In my earlier post about walking to Dorchester, I mentioned a garden area behind Mass. Ave station. My friend Alison responded that that green space is part of the Southwest Corridor, an unassuming name for a space that I found to be uniquely compelling when I walked the length of it yesterday. The weather was odd — sun and clouds, with an occasionally stiff breeze — but it was still possibly the Last Warm Day before autumn tightens its grip.
I didn’t know much of the history behind the Southwest Corridor when I started my trek, but luckily there is plentiful signage along the way that tells the story. Running along the length of the Orange Line between Back Bay and Forest Hill stations, the land was originally acquired and cleared in the 1950s and 1960s to make way for a new multi-lane extension of I-95. After residents rallied against the highway, the land languished until the community began mobilizing to turn it into preserved parkland. The resultant Southwest Corridor combines park resources (tennis/basketball courts, etc.) and green spaces/community gardens with walking/biking paths and a transportation conduit. It’s about 4.7 miles in length and not particularly wide, but it cuts right through the heart of the city and gives you a great urban perspective.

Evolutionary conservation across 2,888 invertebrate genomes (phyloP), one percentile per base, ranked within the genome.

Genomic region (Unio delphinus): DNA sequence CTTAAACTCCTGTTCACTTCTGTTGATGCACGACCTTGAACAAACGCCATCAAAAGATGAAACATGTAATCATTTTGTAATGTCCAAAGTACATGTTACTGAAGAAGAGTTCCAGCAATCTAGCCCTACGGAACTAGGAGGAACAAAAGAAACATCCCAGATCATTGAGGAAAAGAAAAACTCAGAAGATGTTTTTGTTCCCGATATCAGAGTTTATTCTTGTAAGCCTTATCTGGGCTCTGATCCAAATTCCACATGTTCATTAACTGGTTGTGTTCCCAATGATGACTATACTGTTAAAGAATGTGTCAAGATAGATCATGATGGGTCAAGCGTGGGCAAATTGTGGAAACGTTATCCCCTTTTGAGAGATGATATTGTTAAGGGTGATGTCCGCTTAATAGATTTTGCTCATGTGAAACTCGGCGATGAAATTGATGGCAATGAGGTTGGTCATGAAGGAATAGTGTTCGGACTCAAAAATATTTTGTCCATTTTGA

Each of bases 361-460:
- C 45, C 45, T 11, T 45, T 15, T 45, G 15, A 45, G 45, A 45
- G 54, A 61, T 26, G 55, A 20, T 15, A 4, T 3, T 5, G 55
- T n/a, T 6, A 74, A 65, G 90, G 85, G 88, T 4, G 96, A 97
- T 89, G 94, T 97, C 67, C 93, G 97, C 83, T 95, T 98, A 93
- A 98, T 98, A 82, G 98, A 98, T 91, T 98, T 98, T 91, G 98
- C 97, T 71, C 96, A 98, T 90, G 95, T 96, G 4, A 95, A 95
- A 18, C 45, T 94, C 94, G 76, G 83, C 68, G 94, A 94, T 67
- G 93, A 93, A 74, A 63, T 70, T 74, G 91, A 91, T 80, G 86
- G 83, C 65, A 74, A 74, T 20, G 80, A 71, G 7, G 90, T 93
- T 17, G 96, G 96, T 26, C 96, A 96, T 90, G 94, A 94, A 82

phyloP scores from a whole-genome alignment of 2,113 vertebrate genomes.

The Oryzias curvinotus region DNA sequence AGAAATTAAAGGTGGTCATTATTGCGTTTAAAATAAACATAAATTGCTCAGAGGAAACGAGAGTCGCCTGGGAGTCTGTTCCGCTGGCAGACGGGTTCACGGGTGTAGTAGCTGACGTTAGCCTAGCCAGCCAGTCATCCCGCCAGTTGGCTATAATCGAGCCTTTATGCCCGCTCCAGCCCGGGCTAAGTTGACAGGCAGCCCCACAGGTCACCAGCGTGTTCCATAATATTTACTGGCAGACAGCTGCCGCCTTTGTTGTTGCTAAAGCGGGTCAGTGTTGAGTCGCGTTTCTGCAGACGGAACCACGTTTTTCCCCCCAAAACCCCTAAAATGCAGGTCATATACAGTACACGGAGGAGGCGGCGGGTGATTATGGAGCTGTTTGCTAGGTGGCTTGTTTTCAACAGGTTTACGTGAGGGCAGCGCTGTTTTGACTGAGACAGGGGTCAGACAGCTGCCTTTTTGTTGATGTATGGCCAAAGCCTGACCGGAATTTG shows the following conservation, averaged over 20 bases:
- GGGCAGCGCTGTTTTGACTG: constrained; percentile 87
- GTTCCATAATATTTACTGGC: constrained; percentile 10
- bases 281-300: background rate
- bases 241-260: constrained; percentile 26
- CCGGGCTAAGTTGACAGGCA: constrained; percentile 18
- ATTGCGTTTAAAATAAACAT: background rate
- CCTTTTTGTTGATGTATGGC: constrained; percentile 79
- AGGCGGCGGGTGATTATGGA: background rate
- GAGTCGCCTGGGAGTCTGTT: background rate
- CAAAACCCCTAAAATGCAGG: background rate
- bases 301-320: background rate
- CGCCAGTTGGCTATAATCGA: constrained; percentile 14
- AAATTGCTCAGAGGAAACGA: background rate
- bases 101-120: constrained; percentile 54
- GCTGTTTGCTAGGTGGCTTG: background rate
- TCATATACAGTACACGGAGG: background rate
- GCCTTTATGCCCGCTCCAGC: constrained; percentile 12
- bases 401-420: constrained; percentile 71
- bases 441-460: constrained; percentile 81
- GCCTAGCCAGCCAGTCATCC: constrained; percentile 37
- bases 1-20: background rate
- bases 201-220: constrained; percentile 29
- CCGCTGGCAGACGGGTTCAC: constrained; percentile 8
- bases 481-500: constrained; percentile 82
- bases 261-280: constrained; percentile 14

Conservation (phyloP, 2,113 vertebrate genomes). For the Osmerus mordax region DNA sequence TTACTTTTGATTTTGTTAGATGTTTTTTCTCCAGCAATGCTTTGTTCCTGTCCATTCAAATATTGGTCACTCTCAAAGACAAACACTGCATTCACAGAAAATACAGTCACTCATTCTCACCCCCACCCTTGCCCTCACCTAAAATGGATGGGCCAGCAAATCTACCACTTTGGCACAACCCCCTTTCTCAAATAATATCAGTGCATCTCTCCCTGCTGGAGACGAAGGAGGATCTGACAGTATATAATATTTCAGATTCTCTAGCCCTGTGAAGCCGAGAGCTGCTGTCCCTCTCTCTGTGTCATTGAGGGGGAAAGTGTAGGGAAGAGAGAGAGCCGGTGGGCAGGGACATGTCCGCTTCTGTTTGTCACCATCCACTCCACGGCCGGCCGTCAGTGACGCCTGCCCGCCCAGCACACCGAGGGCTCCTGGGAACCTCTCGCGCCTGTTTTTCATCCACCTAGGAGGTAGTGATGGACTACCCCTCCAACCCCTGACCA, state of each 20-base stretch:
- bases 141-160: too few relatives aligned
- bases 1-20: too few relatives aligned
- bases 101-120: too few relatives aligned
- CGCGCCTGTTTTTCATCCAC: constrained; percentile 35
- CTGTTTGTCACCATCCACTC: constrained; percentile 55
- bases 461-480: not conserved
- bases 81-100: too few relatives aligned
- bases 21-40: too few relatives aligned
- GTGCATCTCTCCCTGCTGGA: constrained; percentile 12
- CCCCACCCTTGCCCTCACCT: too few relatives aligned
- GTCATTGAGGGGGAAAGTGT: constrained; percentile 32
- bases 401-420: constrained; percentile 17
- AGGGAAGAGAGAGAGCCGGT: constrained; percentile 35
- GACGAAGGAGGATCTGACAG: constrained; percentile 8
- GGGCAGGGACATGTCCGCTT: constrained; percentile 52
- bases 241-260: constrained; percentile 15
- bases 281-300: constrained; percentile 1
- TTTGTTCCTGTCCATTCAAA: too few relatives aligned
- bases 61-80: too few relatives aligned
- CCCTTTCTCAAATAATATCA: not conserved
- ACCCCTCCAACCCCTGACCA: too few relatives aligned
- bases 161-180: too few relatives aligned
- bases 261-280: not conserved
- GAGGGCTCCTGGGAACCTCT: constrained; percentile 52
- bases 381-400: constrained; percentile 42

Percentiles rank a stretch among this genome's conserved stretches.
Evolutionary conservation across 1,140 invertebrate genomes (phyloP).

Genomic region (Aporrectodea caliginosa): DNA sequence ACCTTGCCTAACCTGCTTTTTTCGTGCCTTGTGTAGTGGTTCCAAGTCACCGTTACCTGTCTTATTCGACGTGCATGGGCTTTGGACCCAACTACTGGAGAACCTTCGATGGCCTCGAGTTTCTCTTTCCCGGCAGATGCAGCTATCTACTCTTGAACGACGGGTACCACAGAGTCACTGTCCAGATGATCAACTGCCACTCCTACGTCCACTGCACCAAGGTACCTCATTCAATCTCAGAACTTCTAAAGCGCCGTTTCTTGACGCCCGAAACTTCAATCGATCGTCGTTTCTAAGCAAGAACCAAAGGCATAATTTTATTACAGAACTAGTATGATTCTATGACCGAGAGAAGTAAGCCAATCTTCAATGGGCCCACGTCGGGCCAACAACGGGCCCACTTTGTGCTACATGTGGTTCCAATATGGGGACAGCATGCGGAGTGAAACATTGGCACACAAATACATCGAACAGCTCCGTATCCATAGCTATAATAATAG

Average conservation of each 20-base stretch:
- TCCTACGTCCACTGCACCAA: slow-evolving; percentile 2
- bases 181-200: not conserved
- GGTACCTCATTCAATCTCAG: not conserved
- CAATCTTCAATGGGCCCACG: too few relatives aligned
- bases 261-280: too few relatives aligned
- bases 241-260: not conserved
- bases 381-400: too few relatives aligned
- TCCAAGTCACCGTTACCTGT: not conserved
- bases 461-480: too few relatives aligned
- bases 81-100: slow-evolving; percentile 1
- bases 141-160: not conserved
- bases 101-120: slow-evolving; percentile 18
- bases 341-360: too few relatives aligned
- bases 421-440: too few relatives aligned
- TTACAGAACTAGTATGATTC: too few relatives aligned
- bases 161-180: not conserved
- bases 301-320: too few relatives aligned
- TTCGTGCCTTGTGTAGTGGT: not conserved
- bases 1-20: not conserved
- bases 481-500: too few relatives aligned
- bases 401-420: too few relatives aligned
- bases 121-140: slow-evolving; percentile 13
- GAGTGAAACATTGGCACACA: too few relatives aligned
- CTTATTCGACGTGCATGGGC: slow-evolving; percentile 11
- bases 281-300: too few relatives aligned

The most interesting thing about the Southwest Corridor, for me, is how it is such a good example (for better or for worse) of urban evolution. It was originally the location of Stony Brook, a main water conduit for industry in the area. It then became the elevated Orange Linesite of the New York and New Haven train line, and was then intended to become a highway before the community rallied against that. Then it was reclaimed by the community as a green space, closely tethered in purpose to the transit system it runs alongside. It also showcases a lot of vestigial features of the city, like the leftover Green Line signage and tracks at Forest Hills from the long-“postponed” E line. It’s a living history lesson. All of the public art (EDIT: more about the art) and signage lining the path only enhance that.
It was a delightfully Boston day. Not only did I see some new parts of the city, but I even saw the Tricycle Guy and ate lunch at Doyle’s Cafe. On that note, this walk reminded me of two things. One: I am long overdue for a thorough jaunt around the South End. Two: I need to spend much more time south of the river. I am missing out on a lot, and there is a lot left for me to discover.